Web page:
Campuses lag in researching sustainable cities and communities

Data shows that universities globally are underperforming in research towards SDG 11, although Oceania is ahead of others

November 10, 2023

Universities have a long way to go in research on sustainable cities and communities, a Times Higher Education analysis has revealed.

Analysis of data provided by 860 institutions that participated in the 2023 THE Impact Rankings for the United Nations’ Sustainable Development Goal 11, which tracks progress towards sustainable cities and communities, showed that research around these themes was lagging globally.

Research was one of three main groupings that universities were evaluated on, the others being arts and heritage and sustainable practices. Data showed that, globally, universities performed strongest in arts and heritage, which includes policies such as giving the public access to university spaces like libraries and museums, as well as expenditure towards the arts.

They performed worst in research, according to a THE report, produced jointly with the United Nations Educational, Scientific and Cultural Organization’s International Institute for Higher Education in Latin America and the Caribbean (IESALC).

Universities’ research performance in sustainable cities and communities was measured against metrics of research excellence or the publications that appear in the top 10 per cent of journals, the quality of output based on citations, and the scale or volume of output published.

Across metrics the global average for research scores was 48 out of 100, compared with 61.6 for arts and heritage.

Ria Dunkley, senior lecturer in geography, environment and sustainability within the School of Education at the University of Glasgow, said it was “unsurprising” that universities performed better in arts and heritage because of their historical emphasis on arts and heritage practices. In contrast, she said, sustainability science was a “recently emergent field”.

Another factor, she added, was that sustainability challenges in cities and communities demanded “a transdisciplinary approach”, which required working with stakeholders “beyond academia and across academic disciplines”.

It is not easy to develop and coordinate these transdisciplinary programmes in a university setting, she said, adding, “Funding for such programmes remains imperative, and is perhaps a shared struggle for those working to achieve the SDGs in a learning context.”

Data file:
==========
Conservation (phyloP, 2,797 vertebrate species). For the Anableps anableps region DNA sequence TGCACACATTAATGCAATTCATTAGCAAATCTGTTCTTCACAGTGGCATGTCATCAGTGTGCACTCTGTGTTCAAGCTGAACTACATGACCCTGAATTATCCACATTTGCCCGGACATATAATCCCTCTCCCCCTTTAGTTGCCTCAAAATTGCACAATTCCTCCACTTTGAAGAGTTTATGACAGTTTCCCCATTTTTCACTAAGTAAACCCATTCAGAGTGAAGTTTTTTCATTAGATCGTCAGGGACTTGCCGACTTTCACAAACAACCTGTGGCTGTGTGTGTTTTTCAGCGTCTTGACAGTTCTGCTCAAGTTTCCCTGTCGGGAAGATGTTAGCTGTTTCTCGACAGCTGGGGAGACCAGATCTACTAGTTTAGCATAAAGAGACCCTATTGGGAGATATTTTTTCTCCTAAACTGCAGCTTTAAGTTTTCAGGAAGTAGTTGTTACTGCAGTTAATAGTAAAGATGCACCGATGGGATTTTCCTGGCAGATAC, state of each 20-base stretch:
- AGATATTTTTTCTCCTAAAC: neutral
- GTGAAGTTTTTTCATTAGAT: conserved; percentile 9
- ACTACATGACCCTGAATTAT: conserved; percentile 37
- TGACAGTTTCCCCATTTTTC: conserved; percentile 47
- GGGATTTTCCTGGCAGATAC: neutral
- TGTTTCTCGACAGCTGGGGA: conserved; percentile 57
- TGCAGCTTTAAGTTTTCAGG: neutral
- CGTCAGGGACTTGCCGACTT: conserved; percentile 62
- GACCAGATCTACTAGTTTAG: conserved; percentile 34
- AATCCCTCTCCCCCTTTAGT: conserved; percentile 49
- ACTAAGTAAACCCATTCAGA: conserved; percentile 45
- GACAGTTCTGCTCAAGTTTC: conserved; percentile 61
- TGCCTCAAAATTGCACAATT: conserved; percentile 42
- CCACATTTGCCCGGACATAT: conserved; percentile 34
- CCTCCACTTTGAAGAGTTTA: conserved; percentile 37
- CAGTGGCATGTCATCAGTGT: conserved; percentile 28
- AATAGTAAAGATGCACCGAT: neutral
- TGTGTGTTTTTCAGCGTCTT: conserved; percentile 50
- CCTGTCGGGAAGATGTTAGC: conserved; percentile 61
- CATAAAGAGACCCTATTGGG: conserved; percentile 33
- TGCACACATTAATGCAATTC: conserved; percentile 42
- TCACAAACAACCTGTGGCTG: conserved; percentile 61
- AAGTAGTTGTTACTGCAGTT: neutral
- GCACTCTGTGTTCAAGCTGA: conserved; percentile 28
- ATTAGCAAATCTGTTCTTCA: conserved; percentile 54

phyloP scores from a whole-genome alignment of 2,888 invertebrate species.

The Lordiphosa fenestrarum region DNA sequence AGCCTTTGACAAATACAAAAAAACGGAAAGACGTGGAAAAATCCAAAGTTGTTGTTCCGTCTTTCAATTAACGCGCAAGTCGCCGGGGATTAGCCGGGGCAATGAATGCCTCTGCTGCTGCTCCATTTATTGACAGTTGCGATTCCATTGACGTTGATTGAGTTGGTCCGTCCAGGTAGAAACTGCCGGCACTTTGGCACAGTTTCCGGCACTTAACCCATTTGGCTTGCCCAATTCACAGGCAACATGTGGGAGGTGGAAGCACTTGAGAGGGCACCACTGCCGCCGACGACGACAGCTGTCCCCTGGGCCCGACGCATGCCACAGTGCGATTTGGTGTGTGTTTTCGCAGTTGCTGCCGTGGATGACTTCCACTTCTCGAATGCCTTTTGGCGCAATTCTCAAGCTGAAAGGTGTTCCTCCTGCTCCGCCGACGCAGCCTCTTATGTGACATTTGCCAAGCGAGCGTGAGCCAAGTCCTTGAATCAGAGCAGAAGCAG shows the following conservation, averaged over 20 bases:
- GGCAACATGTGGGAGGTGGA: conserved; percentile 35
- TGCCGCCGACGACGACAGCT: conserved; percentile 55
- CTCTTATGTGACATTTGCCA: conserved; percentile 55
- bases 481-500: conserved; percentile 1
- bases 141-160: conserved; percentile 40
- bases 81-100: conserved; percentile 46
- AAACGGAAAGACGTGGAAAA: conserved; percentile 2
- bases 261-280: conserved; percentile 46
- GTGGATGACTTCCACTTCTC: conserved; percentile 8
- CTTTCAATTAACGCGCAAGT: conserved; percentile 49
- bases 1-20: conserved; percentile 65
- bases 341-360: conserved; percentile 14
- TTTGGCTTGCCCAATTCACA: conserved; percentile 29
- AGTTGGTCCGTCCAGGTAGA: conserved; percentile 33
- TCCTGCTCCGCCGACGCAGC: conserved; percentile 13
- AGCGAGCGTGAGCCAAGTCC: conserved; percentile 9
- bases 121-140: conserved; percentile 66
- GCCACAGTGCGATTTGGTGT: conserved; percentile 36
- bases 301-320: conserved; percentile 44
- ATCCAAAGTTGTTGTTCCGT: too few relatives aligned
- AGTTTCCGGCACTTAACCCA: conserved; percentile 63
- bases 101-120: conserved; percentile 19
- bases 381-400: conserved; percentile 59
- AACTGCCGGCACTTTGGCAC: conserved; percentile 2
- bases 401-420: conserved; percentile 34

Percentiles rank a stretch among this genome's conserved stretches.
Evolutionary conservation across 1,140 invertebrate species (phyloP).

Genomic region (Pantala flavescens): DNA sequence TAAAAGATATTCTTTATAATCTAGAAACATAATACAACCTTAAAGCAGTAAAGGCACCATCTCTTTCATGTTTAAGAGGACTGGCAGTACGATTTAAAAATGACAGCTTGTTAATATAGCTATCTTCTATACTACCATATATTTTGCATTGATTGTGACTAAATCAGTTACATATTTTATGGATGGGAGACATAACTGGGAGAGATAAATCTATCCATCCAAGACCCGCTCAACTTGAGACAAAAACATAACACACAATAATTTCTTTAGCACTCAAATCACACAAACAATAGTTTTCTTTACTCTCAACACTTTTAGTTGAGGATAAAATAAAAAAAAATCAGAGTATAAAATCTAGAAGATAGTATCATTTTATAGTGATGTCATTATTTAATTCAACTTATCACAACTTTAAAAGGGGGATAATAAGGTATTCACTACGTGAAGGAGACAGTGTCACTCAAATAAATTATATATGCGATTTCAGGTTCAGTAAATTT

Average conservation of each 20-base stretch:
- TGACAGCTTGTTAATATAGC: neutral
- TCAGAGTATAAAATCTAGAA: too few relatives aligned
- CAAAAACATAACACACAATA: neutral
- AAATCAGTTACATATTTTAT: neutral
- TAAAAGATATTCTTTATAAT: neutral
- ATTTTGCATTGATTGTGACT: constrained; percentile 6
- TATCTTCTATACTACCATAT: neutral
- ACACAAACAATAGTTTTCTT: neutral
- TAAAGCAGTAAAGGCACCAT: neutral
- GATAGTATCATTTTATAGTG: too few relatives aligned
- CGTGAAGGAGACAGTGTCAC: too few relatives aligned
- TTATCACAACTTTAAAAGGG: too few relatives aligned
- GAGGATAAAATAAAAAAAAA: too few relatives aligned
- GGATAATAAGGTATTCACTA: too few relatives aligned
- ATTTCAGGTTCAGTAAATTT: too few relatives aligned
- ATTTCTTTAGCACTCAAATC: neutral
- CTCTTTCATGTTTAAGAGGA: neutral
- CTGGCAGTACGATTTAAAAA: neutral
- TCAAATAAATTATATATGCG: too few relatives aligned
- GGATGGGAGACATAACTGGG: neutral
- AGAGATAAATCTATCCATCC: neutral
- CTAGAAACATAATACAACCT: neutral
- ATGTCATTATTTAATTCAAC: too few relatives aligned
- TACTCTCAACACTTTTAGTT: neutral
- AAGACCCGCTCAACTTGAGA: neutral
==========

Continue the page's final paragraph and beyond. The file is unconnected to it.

This type of research was often also “undervalued” within traditional frameworks, said, Martina Linnenluecke, director of the Centre for Climate Risk and Resilience at the University of Technology Sydney’s (UTS) business school.

Research and publication outcomes in top-tier publications were still linked to traditional disciplines, which meant a “potential lack of incentives and recognition for scholars working on broader interdisciplinary issues”, according to Professor Linnenluecke.

The data analysis across regions showed that universities in Oceania performed above the global average, with a research score of 82, followed by Europe and North America at 57.

Australia had seen challenges from climate change “first-hand” in recent years, said UTS’ Professor Linnenluecke.

She said local challenges, such as the bushfires and widespread flooding across the east coast of Australia, had raised the awareness of climate issues.

However, in addition to these local elements, Australian universities had also done the work of integrating SDGs, climate change and the environment into their “research priorities”, according to Professor Linnenluecke.

At New Zealand’s universities, too, themes around sustainability had become “normalised as a research agenda”, according to Janet Stephenson, research professor at the Centre for Sustainability at the University of Otago.

However, Professor Stephenson said that the regional challenges were not reason enough for academics.

“As academics, our role is to use available scientific evidence – not just the evidence from our personal experiences of climate change – to shape our research agendas, and there is overwhelming evidence as to the massive problems we face with climate change, resource depletion, pollution and other unsustainable outcomes of our current economic system.”

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